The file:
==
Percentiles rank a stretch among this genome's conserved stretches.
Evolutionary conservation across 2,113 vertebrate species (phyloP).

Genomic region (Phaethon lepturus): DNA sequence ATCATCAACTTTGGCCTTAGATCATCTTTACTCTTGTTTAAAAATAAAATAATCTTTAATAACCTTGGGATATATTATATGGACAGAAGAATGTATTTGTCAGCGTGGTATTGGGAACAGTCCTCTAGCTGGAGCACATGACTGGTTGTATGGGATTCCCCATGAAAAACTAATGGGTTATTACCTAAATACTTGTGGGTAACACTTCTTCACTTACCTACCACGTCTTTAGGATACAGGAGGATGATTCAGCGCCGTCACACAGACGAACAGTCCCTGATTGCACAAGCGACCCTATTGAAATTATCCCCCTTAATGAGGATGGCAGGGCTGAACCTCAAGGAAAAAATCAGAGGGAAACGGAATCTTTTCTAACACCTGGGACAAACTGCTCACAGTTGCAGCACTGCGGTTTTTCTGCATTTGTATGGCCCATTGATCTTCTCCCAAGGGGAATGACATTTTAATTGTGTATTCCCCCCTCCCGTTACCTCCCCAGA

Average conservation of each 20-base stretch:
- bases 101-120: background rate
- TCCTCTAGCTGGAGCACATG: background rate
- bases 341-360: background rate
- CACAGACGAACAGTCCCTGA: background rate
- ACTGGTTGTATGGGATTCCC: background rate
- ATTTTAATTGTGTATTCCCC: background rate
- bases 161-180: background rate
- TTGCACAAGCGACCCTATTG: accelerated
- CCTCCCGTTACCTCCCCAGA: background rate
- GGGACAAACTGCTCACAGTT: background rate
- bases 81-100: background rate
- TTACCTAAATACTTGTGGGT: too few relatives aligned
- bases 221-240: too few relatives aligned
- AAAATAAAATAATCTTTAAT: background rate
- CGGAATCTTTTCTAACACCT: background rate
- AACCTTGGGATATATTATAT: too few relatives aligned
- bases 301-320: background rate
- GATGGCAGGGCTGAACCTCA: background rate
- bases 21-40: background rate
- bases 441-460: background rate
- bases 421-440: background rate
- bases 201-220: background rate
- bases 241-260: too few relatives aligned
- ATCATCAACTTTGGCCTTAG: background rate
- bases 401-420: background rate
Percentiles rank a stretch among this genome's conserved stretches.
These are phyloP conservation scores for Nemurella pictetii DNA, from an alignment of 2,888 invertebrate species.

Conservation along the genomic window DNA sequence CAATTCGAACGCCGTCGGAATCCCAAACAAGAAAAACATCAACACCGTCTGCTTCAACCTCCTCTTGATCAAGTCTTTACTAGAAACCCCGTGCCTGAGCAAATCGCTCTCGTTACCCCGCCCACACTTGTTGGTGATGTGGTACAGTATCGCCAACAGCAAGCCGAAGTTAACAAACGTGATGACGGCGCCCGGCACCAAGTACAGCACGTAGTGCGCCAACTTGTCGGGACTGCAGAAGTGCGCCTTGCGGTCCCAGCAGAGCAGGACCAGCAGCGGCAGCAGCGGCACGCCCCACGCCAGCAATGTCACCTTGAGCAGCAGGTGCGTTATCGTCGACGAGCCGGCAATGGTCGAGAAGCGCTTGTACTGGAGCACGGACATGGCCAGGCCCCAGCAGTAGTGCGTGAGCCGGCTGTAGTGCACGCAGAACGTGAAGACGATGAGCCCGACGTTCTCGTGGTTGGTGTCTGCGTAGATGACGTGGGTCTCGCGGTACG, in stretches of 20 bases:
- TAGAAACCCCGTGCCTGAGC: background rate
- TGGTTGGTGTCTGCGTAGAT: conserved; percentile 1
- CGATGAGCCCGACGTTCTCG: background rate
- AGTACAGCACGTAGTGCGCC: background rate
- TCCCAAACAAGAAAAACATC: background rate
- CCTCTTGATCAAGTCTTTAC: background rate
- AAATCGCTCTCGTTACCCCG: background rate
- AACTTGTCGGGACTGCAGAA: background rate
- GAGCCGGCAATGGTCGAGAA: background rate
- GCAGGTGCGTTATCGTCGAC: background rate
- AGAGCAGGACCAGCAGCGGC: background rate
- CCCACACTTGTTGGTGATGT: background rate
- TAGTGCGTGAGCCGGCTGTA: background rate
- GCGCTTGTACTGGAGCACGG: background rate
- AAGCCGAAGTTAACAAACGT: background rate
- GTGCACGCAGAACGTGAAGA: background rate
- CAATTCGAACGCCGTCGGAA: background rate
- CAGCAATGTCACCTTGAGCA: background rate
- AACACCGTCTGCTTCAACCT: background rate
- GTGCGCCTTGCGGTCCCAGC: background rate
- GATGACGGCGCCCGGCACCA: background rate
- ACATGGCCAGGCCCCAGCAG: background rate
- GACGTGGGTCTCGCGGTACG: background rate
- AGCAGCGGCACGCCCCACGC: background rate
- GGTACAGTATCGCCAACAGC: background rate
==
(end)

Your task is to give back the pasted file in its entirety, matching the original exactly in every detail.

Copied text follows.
Percentiles rank a stretch among this genome's conserved stretches.
Evolutionary conservation across 2,113 vertebrate species (phyloP).

Genomic region (Phaethon lepturus): DNA sequence ATCATCAACTTTGGCCTTAGATCATCTTTACTCTTGTTTAAAAATAAAATAATCTTTAATAACCTTGGGATATATTATATGGACAGAAGAATGTATTTGTCAGCGTGGTATTGGGAACAGTCCTCTAGCTGGAGCACATGACTGGTTGTATGGGATTCCCCATGAAAAACTAATGGGTTATTACCTAAATACTTGTGGGTAACACTTCTTCACTTACCTACCACGTCTTTAGGATACAGGAGGATGATTCAGCGCCGTCACACAGACGAACAGTCCCTGATTGCACAAGCGACCCTATTGAAATTATCCCCCTTAATGAGGATGGCAGGGCTGAACCTCAAGGAAAAAATCAGAGGGAAACGGAATCTTTTCTAACACCTGGGACAAACTGCTCACAGTTGCAGCACTGCGGTTTTTCTGCATTTGTATGGCCCATTGATCTTCTCCCAAGGGGAATGACATTTTAATTGTGTATTCCCCCCTCCCGTTACCTCCCCAGA

Average conservation of each 20-base stretch:
- bases 101-120: background rate
- TCCTCTAGCTGGAGCACATG: background rate
- bases 341-360: background rate
- CACAGACGAACAGTCCCTGA: background rate
- ACTGGTTGTATGGGATTCCC: background rate
- ATTTTAATTGTGTATTCCCC: background rate
- bases 161-180: background rate
- TTGCACAAGCGACCCTATTG: accelerated
- CCTCCCGTTACCTCCCCAGA: background rate
- GGGACAAACTGCTCACAGTT: background rate
- bases 81-100: background rate
- TTACCTAAATACTTGTGGGT: too few relatives aligned
- bases 221-240: too few relatives aligned
- AAAATAAAATAATCTTTAAT: background rate
- CGGAATCTTTTCTAACACCT: background rate
- AACCTTGGGATATATTATAT: too few relatives aligned
- bases 301-320: background rate
- GATGGCAGGGCTGAACCTCA: background rate
- bases 21-40: background rate
- bases 441-460: background rate
- bases 421-440: background rate
- bases 201-220: background rate
- bases 241-260: too few relatives aligned
- ATCATCAACTTTGGCCTTAG: background rate
- bases 401-420: background rate
Percentiles rank a stretch among this genome's conserved stretches.
These are phyloP conservation scores for Nemurella pictetii DNA, from an alignment of 2,888 invertebrate species.

Conservation along the genomic window DNA sequence CAATTCGAACGCCGTCGGAATCCCAAACAAGAAAAACATCAACACCGTCTGCTTCAACCTCCTCTTGATCAAGTCTTTACTAGAAACCCCGTGCCTGAGCAAATCGCTCTCGTTACCCCGCCCACACTTGTTGGTGATGTGGTACAGTATCGCCAACAGCAAGCCGAAGTTAACAAACGTGATGACGGCGCCCGGCACCAAGTACAGCACGTAGTGCGCCAACTTGTCGGGACTGCAGAAGTGCGCCTTGCGGTCCCAGCAGAGCAGGACCAGCAGCGGCAGCAGCGGCACGCCCCACGCCAGCAATGTCACCTTGAGCAGCAGGTGCGTTATCGTCGACGAGCCGGCAATGGTCGAGAAGCGCTTGTACTGGAGCACGGACATGGCCAGGCCCCAGCAGTAGTGCGTGAGCCGGCTGTAGTGCACGCAGAACGTGAAGACGATGAGCCCGACGTTCTCGTGGTTGGTGTCTGCGTAGATGACGTGGGTCTCGCGGTACG, in stretches of 20 bases:
- TAGAAACCCCGTGCCTGAGC: background rate
- TGGTTGGTGTCTGCGTAGAT: conserved; percentile 1
- CGATGAGCCCGACGTTCTCG: background rate
- AGTACAGCACGTAGTGCGCC: background rate
- TCCCAAACAAGAAAAACATC: background rate
- CCTCTTGATCAAGTCTTTAC: background rate
- AAATCGCTCTCGTTACCCCG: background rate
- AACTTGTCGGGACTGCAGAA: background rate
- GAGCCGGCAATGGTCGAGAA: background rate
- GCAGGTGCGTTATCGTCGAC: background rate
- AGAGCAGGACCAGCAGCGGC: background rate
- CCCACACTTGTTGGTGATGT: background rate
- TAGTGCGTGAGCCGGCTGTA: background rate
- GCGCTTGTACTGGAGCACGG: background rate
- AAGCCGAAGTTAACAAACGT: background rate
- GTGCACGCAGAACGTGAAGA: background rate
- CAATTCGAACGCCGTCGGAA: background rate
- CAGCAATGTCACCTTGAGCA: background rate
- AACACCGTCTGCTTCAACCT: background rate
- GTGCGCCTTGCGGTCCCAGC: background rate
- GATGACGGCGCCCGGCACCA: background rate
- ACATGGCCAGGCCCCAGCAG: background rate
- GACGTGGGTCTCGCGGTACG: background rate
- AGCAGCGGCACGCCCCACGC: background rate
- GGTACAGTATCGCCAACAGC: background rate